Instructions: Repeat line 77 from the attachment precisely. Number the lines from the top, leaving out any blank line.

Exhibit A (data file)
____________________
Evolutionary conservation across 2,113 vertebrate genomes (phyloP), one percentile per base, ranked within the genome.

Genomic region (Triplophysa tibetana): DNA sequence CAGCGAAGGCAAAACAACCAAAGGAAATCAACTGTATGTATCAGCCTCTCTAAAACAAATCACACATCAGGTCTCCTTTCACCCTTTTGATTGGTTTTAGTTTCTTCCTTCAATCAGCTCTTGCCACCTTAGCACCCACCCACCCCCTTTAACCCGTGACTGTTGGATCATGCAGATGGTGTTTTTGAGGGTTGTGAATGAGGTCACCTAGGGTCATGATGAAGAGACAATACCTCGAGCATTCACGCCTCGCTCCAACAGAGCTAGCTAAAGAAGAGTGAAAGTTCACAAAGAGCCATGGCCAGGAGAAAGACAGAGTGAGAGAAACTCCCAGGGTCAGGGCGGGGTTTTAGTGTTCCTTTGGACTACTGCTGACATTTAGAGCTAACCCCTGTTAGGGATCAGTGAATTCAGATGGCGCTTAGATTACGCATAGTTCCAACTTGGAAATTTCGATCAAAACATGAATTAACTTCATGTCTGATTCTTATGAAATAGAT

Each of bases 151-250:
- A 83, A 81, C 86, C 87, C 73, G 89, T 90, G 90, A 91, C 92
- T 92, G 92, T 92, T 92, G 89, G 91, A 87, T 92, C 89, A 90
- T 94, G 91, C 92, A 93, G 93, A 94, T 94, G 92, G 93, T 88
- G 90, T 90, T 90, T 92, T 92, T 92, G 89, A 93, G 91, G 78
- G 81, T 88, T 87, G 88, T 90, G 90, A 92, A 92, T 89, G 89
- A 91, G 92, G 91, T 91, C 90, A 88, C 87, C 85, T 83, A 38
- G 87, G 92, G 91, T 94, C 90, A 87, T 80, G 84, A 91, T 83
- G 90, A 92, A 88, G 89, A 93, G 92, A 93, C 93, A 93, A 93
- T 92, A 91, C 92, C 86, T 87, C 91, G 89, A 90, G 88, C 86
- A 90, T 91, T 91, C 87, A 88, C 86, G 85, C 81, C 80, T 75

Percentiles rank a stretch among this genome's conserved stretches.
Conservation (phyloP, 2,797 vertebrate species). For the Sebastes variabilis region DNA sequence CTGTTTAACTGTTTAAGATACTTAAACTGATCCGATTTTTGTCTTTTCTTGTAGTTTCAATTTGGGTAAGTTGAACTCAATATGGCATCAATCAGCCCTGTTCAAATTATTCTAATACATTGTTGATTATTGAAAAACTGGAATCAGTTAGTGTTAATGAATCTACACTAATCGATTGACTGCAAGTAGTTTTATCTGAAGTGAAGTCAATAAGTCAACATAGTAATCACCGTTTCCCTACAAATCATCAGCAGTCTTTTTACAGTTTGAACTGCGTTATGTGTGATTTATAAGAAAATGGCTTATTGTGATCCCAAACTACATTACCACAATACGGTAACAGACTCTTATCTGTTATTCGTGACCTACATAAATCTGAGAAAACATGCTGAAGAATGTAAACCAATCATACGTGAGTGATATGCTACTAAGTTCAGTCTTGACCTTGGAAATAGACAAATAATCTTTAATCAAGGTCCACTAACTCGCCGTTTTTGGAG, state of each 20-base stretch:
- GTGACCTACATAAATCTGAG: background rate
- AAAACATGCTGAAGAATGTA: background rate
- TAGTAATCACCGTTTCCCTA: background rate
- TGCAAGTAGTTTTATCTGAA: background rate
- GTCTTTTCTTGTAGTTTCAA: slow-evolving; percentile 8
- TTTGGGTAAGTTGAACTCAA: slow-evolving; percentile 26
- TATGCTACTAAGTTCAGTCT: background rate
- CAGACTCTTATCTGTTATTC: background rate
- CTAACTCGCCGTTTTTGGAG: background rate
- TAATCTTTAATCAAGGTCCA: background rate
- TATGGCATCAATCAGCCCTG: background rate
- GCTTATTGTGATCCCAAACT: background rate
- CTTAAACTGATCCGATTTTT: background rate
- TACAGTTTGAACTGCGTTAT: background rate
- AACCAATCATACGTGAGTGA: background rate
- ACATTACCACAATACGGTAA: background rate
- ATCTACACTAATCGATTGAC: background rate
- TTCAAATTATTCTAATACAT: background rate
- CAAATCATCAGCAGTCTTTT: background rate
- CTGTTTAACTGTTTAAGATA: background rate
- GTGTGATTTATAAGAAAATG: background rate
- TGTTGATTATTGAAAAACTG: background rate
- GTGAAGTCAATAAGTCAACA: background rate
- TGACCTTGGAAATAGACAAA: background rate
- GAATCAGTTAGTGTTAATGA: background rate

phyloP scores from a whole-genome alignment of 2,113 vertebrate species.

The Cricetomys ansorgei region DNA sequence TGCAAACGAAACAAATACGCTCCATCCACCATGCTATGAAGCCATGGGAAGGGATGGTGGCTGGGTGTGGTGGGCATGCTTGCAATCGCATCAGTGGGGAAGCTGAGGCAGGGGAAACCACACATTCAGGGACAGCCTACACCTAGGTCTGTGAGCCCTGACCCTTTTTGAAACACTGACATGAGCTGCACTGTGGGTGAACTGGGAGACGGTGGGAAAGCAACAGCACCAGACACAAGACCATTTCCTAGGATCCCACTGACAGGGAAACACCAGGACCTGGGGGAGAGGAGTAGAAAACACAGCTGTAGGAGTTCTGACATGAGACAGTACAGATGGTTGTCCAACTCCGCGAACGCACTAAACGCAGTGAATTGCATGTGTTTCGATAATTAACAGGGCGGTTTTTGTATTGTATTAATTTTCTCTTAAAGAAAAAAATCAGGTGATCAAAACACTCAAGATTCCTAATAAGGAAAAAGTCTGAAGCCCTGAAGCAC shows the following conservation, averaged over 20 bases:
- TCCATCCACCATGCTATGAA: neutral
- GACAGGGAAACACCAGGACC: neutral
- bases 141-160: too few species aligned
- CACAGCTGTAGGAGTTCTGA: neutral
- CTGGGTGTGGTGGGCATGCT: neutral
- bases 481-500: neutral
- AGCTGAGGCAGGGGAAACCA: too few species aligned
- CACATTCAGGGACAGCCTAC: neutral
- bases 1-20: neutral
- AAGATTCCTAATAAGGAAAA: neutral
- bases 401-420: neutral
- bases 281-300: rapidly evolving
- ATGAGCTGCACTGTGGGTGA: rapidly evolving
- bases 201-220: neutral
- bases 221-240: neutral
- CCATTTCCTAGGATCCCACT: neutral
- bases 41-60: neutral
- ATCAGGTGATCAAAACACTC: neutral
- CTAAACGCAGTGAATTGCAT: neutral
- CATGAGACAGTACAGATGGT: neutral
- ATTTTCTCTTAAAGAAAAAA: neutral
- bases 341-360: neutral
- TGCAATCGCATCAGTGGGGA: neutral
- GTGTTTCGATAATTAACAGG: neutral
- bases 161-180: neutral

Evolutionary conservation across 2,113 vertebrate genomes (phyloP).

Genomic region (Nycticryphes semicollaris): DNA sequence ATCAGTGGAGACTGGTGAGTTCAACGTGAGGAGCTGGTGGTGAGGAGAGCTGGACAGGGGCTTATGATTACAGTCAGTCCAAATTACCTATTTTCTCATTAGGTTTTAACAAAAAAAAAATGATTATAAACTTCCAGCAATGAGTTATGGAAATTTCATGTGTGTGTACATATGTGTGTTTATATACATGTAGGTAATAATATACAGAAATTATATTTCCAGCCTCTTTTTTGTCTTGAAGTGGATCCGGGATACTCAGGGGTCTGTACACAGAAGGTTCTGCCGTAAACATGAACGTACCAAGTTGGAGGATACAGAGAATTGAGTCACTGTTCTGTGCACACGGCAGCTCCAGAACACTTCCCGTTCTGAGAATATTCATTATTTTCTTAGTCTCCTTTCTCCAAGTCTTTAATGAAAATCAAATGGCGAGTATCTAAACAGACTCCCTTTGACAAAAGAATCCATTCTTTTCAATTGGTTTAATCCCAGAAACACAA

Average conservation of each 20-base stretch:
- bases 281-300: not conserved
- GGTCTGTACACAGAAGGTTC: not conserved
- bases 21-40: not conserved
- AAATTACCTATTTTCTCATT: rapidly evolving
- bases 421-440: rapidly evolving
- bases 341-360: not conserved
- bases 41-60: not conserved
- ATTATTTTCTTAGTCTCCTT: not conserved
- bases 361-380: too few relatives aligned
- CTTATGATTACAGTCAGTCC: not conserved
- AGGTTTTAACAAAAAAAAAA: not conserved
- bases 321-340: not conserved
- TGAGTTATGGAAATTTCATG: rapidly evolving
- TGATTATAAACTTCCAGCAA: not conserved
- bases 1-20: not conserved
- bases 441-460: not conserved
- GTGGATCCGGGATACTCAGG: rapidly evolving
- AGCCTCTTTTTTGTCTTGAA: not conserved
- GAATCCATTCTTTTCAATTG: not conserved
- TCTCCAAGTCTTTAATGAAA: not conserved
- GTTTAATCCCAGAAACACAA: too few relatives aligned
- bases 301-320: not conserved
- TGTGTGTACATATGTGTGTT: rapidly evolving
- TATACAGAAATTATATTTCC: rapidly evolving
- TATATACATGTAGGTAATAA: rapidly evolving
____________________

- bases 41-60: not conserved